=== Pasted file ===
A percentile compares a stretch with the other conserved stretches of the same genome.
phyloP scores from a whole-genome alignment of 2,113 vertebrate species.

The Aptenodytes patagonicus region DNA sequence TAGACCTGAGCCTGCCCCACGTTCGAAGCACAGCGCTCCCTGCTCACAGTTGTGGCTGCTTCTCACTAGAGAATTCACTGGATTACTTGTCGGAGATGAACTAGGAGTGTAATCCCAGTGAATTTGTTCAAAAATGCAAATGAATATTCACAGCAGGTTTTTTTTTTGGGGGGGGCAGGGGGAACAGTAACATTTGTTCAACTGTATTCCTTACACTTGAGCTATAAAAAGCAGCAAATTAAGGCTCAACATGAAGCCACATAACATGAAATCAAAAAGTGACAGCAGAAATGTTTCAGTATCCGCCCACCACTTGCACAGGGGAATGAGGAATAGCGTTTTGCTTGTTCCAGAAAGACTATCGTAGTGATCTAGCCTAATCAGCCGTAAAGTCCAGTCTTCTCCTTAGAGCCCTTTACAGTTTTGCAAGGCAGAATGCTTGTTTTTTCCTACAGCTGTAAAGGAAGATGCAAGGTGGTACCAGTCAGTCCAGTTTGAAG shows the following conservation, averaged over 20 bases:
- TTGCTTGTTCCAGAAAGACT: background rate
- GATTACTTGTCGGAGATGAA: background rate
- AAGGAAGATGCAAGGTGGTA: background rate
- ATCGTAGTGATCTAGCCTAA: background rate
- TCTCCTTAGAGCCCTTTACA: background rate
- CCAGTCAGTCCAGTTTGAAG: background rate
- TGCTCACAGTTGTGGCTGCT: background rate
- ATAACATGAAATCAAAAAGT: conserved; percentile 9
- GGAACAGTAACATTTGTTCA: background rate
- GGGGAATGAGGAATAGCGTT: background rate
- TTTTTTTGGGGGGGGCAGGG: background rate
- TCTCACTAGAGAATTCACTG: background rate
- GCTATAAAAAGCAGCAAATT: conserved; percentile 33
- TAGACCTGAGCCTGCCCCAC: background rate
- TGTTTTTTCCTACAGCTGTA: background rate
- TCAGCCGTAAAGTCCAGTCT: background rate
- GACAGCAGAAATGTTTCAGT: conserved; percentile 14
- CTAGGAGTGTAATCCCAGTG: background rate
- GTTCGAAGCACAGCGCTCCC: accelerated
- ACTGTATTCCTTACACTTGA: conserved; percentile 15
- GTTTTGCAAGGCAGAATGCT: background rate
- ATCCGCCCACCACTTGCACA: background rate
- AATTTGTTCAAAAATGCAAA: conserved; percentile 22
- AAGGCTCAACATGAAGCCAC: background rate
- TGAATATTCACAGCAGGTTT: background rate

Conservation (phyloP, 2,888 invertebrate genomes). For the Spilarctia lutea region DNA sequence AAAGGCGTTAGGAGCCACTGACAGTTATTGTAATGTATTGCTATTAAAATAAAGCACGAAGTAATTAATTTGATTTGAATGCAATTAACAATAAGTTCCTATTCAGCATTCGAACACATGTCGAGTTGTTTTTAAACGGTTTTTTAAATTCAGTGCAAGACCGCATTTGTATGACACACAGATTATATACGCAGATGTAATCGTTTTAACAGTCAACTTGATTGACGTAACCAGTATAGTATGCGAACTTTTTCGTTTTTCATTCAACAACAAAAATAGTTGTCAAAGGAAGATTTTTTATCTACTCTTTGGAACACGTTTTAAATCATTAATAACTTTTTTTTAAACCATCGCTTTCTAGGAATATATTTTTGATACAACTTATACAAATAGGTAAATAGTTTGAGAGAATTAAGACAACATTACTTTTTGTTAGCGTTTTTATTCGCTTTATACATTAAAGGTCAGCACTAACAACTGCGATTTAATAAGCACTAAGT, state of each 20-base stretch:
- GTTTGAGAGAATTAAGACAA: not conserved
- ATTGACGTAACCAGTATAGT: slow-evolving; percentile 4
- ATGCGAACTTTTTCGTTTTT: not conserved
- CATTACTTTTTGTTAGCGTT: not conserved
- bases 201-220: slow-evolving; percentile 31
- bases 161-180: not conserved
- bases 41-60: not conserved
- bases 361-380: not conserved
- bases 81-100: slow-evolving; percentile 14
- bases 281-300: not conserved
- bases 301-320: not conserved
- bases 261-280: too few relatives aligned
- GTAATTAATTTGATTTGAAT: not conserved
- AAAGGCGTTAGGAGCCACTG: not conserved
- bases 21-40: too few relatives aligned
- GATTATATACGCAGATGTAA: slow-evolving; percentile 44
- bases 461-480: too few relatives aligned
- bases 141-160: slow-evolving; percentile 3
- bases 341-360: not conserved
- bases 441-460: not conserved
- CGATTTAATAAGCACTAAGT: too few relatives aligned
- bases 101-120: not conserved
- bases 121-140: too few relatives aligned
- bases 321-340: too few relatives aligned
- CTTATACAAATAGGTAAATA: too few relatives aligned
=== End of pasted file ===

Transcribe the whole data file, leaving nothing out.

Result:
A percentile compares a stretch with the other conserved stretches of the same genome.
phyloP scores from a whole-genome alignment of 2,113 vertebrate species.

The Aptenodytes patagonicus region DNA sequence TAGACCTGAGCCTGCCCCACGTTCGAAGCACAGCGCTCCCTGCTCACAGTTGTGGCTGCTTCTCACTAGAGAATTCACTGGATTACTTGTCGGAGATGAACTAGGAGTGTAATCCCAGTGAATTTGTTCAAAAATGCAAATGAATATTCACAGCAGGTTTTTTTTTTGGGGGGGGCAGGGGGAACAGTAACATTTGTTCAACTGTATTCCTTACACTTGAGCTATAAAAAGCAGCAAATTAAGGCTCAACATGAAGCCACATAACATGAAATCAAAAAGTGACAGCAGAAATGTTTCAGTATCCGCCCACCACTTGCACAGGGGAATGAGGAATAGCGTTTTGCTTGTTCCAGAAAGACTATCGTAGTGATCTAGCCTAATCAGCCGTAAAGTCCAGTCTTCTCCTTAGAGCCCTTTACAGTTTTGCAAGGCAGAATGCTTGTTTTTTCCTACAGCTGTAAAGGAAGATGCAAGGTGGTACCAGTCAGTCCAGTTTGAAG shows the following conservation, averaged over 20 bases:
- TTGCTTGTTCCAGAAAGACT: background rate
- GATTACTTGTCGGAGATGAA: background rate
- AAGGAAGATGCAAGGTGGTA: background rate
- ATCGTAGTGATCTAGCCTAA: background rate
- TCTCCTTAGAGCCCTTTACA: background rate
- CCAGTCAGTCCAGTTTGAAG: background rate
- TGCTCACAGTTGTGGCTGCT: background rate
- ATAACATGAAATCAAAAAGT: conserved; percentile 9
- GGAACAGTAACATTTGTTCA: background rate
- GGGGAATGAGGAATAGCGTT: background rate
- TTTTTTTGGGGGGGGCAGGG: background rate
- TCTCACTAGAGAATTCACTG: background rate
- GCTATAAAAAGCAGCAAATT: conserved; percentile 33
- TAGACCTGAGCCTGCCCCAC: background rate
- TGTTTTTTCCTACAGCTGTA: background rate
- TCAGCCGTAAAGTCCAGTCT: background rate
- GACAGCAGAAATGTTTCAGT: conserved; percentile 14
- CTAGGAGTGTAATCCCAGTG: background rate
- GTTCGAAGCACAGCGCTCCC: accelerated
- ACTGTATTCCTTACACTTGA: conserved; percentile 15
- GTTTTGCAAGGCAGAATGCT: background rate
- ATCCGCCCACCACTTGCACA: background rate
- AATTTGTTCAAAAATGCAAA: conserved; percentile 22
- AAGGCTCAACATGAAGCCAC: background rate
- TGAATATTCACAGCAGGTTT: background rate

Conservation (phyloP, 2,888 invertebrate genomes). For the Spilarctia lutea region DNA sequence AAAGGCGTTAGGAGCCACTGACAGTTATTGTAATGTATTGCTATTAAAATAAAGCACGAAGTAATTAATTTGATTTGAATGCAATTAACAATAAGTTCCTATTCAGCATTCGAACACATGTCGAGTTGTTTTTAAACGGTTTTTTAAATTCAGTGCAAGACCGCATTTGTATGACACACAGATTATATACGCAGATGTAATCGTTTTAACAGTCAACTTGATTGACGTAACCAGTATAGTATGCGAACTTTTTCGTTTTTCATTCAACAACAAAAATAGTTGTCAAAGGAAGATTTTTTATCTACTCTTTGGAACACGTTTTAAATCATTAATAACTTTTTTTTAAACCATCGCTTTCTAGGAATATATTTTTGATACAACTTATACAAATAGGTAAATAGTTTGAGAGAATTAAGACAACATTACTTTTTGTTAGCGTTTTTATTCGCTTTATACATTAAAGGTCAGCACTAACAACTGCGATTTAATAAGCACTAAGT, state of each 20-base stretch:
- GTTTGAGAGAATTAAGACAA: not conserved
- ATTGACGTAACCAGTATAGT: slow-evolving; percentile 4
- ATGCGAACTTTTTCGTTTTT: not conserved
- CATTACTTTTTGTTAGCGTT: not conserved
- bases 201-220: slow-evolving; percentile 31
- bases 161-180: not conserved
- bases 41-60: not conserved
- bases 361-380: not conserved
- bases 81-100: slow-evolving; percentile 14
- bases 281-300: not conserved
- bases 301-320: not conserved
- bases 261-280: too few relatives aligned
- GTAATTAATTTGATTTGAAT: not conserved
- AAAGGCGTTAGGAGCCACTG: not conserved
- bases 21-40: too few relatives aligned
- GATTATATACGCAGATGTAA: slow-evolving; percentile 44
- bases 461-480: too few relatives aligned
- bases 141-160: slow-evolving; percentile 3
- bases 341-360: not conserved
- bases 441-460: not conserved
- CGATTTAATAAGCACTAAGT: too few relatives aligned
- bases 101-120: not conserved
- bases 121-140: too few relatives aligned
- bases 321-340: too few relatives aligned
- CTTATACAAATAGGTAAATA: too few relatives aligned